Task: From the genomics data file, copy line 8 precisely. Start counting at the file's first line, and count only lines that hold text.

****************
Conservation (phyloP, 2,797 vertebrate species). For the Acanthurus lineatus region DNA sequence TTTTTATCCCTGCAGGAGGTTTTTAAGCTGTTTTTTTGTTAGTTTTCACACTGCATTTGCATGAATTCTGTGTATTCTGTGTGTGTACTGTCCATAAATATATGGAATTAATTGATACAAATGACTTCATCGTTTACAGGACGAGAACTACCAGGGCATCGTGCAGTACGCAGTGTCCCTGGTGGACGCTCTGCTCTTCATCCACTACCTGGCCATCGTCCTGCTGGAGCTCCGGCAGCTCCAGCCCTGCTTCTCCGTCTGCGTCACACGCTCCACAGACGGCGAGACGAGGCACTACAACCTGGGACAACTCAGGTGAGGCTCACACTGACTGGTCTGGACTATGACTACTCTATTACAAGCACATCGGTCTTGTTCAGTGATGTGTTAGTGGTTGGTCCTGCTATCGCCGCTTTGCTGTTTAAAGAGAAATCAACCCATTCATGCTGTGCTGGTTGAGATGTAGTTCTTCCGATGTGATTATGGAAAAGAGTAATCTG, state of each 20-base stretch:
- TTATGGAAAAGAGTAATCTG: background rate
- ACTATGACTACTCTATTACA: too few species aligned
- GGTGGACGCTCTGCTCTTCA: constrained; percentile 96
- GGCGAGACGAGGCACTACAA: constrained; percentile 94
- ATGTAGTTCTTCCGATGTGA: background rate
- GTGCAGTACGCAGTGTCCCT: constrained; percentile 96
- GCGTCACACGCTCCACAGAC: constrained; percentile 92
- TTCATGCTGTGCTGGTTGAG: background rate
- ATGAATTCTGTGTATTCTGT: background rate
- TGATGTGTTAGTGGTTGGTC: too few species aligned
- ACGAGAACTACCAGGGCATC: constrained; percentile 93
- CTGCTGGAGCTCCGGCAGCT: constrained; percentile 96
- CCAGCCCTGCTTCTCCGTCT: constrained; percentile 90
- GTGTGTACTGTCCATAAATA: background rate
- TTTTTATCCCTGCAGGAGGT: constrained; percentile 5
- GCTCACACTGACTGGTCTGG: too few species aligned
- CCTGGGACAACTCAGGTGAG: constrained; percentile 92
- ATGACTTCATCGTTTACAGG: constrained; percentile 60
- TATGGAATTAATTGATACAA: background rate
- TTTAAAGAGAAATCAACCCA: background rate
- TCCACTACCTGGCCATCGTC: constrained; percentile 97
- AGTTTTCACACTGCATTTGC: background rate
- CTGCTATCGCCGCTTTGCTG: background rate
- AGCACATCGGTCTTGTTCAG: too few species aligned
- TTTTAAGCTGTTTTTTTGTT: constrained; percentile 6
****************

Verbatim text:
- GCGTCACACGCTCCACAGAC: constrained; percentile 92